This week, let's take the opportunity to renew our musical acquaintanceship with singer Kurt Elling, who's returning to St. Louis next week to perform Wednesday, February 27 through Saturday, March 2 at Jazz at the Bistro.
Elling, considered by many critics and fans to be the top male jazz singer working today, has been a regular visitor to St. Louis. He was here most recently in November 2011 touring in support of The Gate, his then-current album which featured interpretations of songs associated with Stevie Wonder, the Beatles, Joe Jackson, Earth Wind and Fire, and other rock and pop musicians.
Since that visit, Elling has continued his efforts to expand the jazz songbook with his latest album 1619 Broadway - The Brill Building Project, which came out last year and focuses on pop songs created at the famous NYC address that served as the professional home for many top songwriters in the 1950s and 1960s.
Today, we'll take a look at some of what Elling's been up to since his last trip to St. Louis, starting up top with a song from his new album, his re-imagining of Come Fly With Me," the Jimmy Van Heusen/Sammy Cahn standard made famous by Frank Sinatra. This performance is from May 2012 at the Maison des Cultures du Monde in Paris, and features Elling with longtime pianist/musical director Laurence Hobgood, guitarist John McLean, bassist Clark Sommers, and drummer Quincy Davis.
Down below, there's a performance from the same gig of I Only Have Eyes For You," also recorded by Elling on 1619 Broadway, followed by two more examples of how Elling reworks diverse material for his own purposes. The spare, bluesy version of Ray Charles' Lonely Avenue" was recorded last year at Elling's old stomping grounds The Green Mill in Chicago, while the country-meets-scat-singing rendition of Cheap Trick's pop hit I Want You To Want Me" is from one of a series of shows that Elling did with guitarist Charlie Hunter last summer in Europe.
The fifth clip also is from that tour with Hunter, but offers something very different, with Elling singing an unaccompanied version of a Civil War folk song called He's Gone Away" at the Musicamdo Festival in Camerino, Italy. (A hat-tip to Pamela Espelund for pointing this one out.)
Finally, just for fun, we set the time machine back to November, 1993 for the sixth clip, which shows a then-26-year-old Kurt Elling, a good two years before his major label debut recording, in a gig at the Cook County Jail, of all places. He's fronting the Chicago Jazz All-Stars in a version of Horace Silver's Doodlin," and it's a fascinating early look that at him that reveals some aspects of his style and stage persona already well-developed and others still being formed.
For more current Elling, you can listen to NPR's archived broadcast of his set at last summer's Newport Jazz Festival here, and the press page on Elling's website has links to several recent news stories about the new album.
I was first exposed to jazz circa 1973, when I met a fellow who ran Kappy's Record Store over near 10th Ave., on 42nd St. in NYC. We really clicked and when I told him I played piano and went to Music & Art HS, and had just started at City College of NY as a music major, he asked if I liked jazz...I said yes but I didn't know much about it, but that I did have sheet music for many popular 1920's through 1940's tunes by noted composers (Porter; Gershwins; Irving Berlin; Rodgers & Hammerstein/Hart; Jerome Kern; Lerner & Loewe; etc.) that my mother had sung beautifully starting in the 1940's including tons of famous show tunes, and I played many of those songs already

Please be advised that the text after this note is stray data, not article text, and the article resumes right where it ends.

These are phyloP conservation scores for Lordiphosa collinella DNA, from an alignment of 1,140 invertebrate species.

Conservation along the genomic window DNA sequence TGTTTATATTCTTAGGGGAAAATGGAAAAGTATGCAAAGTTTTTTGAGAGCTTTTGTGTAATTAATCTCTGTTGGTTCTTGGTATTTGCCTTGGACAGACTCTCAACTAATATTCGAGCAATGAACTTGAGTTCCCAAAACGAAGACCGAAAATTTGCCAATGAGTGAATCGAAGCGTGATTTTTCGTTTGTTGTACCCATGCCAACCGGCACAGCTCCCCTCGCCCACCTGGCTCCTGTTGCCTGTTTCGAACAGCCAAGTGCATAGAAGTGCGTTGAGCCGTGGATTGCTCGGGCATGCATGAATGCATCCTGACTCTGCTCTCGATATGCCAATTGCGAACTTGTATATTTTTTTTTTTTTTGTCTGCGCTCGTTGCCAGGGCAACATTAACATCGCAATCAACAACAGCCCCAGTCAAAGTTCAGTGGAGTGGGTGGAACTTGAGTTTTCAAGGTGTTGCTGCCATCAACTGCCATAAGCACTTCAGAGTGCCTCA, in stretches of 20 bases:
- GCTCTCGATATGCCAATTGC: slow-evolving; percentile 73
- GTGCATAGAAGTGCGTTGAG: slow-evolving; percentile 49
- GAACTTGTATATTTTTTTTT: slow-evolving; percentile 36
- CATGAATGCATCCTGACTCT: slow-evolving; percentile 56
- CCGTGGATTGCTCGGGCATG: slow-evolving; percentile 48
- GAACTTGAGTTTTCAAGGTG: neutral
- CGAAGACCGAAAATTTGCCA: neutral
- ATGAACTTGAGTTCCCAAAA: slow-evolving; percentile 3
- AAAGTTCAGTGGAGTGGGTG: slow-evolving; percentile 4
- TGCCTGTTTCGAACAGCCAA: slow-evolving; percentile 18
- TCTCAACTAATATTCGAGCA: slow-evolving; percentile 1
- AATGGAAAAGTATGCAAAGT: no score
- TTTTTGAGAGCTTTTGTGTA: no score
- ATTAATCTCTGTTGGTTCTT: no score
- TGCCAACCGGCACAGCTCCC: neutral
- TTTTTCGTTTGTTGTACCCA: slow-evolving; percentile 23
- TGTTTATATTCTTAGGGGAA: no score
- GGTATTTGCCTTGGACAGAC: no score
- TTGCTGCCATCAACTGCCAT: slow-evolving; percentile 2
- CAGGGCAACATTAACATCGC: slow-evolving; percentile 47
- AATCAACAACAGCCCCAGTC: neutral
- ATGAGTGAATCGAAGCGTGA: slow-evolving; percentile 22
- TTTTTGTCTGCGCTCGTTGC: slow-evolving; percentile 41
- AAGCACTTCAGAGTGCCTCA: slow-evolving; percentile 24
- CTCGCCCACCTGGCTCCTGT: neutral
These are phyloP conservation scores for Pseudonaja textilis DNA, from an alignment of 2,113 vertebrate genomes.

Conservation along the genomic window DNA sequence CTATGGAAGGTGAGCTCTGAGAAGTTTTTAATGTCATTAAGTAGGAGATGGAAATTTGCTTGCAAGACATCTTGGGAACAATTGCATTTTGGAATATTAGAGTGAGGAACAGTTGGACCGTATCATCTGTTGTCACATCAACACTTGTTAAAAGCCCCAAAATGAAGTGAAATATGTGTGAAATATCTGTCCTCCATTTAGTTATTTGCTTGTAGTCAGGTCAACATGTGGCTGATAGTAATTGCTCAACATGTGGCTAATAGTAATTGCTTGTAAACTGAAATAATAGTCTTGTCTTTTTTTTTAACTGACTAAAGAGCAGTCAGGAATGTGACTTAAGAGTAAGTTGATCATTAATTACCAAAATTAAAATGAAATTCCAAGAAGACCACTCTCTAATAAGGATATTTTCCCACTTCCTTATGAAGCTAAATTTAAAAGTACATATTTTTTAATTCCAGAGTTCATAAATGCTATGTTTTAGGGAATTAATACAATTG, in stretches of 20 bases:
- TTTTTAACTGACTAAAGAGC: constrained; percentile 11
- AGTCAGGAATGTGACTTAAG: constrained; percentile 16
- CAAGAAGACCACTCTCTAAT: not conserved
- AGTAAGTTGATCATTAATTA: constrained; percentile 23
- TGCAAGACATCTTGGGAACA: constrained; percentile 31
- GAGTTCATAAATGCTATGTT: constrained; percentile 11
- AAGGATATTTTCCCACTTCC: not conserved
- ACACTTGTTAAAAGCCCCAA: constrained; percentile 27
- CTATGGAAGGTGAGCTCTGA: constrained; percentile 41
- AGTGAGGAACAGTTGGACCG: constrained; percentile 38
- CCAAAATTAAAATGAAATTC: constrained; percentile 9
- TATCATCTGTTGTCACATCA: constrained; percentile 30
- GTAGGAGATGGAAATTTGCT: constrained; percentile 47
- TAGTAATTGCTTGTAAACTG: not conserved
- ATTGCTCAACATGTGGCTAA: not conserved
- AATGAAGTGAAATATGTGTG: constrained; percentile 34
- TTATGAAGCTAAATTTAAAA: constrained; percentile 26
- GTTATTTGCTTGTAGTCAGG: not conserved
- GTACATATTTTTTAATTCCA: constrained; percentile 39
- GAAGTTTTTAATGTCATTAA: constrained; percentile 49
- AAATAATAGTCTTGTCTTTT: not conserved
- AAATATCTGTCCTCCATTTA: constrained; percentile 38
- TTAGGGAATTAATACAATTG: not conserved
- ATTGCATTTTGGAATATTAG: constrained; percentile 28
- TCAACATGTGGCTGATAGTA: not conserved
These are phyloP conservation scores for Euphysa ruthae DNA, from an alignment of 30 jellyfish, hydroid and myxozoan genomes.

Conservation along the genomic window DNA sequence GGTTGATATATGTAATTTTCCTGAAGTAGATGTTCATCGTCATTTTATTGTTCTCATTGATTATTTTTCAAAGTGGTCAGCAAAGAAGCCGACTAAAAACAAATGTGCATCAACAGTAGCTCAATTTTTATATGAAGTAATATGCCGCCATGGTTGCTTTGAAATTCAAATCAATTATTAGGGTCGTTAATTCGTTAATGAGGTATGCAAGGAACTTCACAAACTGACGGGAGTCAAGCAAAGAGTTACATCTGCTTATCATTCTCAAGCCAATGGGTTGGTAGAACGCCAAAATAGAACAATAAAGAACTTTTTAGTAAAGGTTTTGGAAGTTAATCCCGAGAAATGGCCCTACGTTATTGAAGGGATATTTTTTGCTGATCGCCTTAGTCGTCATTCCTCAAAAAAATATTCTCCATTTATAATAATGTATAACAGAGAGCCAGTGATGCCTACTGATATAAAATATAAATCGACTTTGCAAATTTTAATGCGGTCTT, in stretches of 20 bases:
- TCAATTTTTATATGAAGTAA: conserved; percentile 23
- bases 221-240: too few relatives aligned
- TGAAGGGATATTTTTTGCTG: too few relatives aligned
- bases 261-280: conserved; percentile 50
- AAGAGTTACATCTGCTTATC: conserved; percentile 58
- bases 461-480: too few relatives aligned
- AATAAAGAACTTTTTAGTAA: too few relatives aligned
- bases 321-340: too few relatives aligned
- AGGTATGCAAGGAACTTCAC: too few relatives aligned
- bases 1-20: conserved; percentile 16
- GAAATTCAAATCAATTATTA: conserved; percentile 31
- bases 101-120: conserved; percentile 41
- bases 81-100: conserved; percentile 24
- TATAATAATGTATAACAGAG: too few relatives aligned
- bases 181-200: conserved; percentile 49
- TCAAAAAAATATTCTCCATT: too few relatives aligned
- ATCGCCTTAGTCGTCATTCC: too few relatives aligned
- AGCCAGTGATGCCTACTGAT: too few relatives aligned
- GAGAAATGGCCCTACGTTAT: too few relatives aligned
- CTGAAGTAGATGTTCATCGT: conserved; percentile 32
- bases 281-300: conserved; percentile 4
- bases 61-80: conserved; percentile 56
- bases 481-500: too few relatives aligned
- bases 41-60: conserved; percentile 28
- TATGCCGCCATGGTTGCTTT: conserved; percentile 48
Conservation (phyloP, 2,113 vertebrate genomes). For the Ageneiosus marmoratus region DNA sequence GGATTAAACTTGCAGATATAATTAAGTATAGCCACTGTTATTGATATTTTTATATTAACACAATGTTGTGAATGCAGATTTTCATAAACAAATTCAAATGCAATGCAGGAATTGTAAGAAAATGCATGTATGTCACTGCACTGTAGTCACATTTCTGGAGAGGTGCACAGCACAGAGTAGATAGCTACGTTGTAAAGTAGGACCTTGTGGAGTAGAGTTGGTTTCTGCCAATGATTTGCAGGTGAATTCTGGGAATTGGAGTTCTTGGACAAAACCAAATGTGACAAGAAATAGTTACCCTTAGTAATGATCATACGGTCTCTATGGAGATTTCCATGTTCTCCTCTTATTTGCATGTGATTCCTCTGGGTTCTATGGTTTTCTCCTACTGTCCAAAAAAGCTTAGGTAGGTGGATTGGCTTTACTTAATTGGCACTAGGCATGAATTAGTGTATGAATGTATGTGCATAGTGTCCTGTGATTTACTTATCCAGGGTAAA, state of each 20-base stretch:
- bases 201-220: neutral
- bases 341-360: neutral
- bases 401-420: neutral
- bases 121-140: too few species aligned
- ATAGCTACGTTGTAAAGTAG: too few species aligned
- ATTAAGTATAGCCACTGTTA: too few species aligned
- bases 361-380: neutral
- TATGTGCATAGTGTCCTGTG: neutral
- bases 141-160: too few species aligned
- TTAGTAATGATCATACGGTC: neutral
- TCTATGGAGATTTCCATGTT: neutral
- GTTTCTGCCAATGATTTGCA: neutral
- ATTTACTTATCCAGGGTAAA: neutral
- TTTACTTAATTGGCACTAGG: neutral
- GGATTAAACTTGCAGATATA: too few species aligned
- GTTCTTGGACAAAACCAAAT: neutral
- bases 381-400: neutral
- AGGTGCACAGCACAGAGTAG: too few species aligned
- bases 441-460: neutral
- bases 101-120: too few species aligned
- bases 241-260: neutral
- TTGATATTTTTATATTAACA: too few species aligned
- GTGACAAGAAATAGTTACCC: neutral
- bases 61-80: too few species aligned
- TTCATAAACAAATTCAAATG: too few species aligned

I was first exposed to jazz circa 1973, when I met a fellow who ran Kappy's Record Store over near 10th Ave., on 42nd St. in NYC. We really clicked and when I told him I played piano and went to Music & Art HS, and had just started at City College of NY as a music major, he asked if I liked jazz...I said yes but I didn't know much about it, but that I did have sheet music for many popular 1920's through 1940's tunes by noted composers (Porter; Gershwins; Irving Berlin; Rodgers & Hammerstein/Hart; Jerome Kern; Lerner & Loewe; etc.) that my mother had sung beautifully starting in the 1940's including tons of famous show tunes, and I played many of those songs already. SOOOO... he started me off LP's by Oscar Peterson, Art Tatum, Bud Powell, Errol Garner, Bill Evans, Monty Alexander, Charlie Byrd, and Dave Brubeck... does it get any better than that? ...No, it doesn't. I was hooked!!
I met and had a master class with the late music giant John Lewis, leader of the Modern Jazz Quartet! This was at CCNY in 1977. I was blessed! It was an incredible class... how could it have been anything else?!?!
The first jazz record I bought was...I bought numerous records from my friend at the record store, as mentioned above. He introduced me to nothing but music giants/legends! I think The Dave Brubeck Quartet, Greatest Hits, was actually the first one.
My advice to new listeners... study first--understand the rudiments--solfeggio, keys, scales, and basic chords. Read a book or take a class that includes the study of chord progressions, especially in jazz. It should ideally be a piano class so you can play multiple notes together. Have a good EAR or else it's not really worth it in my view...to become a musician, a good EAR for music is about as fundamental as breathing! Learn to read chord charts--i.e., lead sheets - wherein you play various voicings of the chords--major, minor, dominant 7th (alterations of these, you can learn over time - the basic chords are most important for starters), plus the melody, on the piano or keyboard. If you have to read the exact notes, then it's not the same as actually internalizing it & getting it all into your head. If you can do this, I think you're ready not only for listening to jazz, but understanding many concepts of it! Of course...anyone can listen to jazz... but I think it's so good to also have a grasp of it.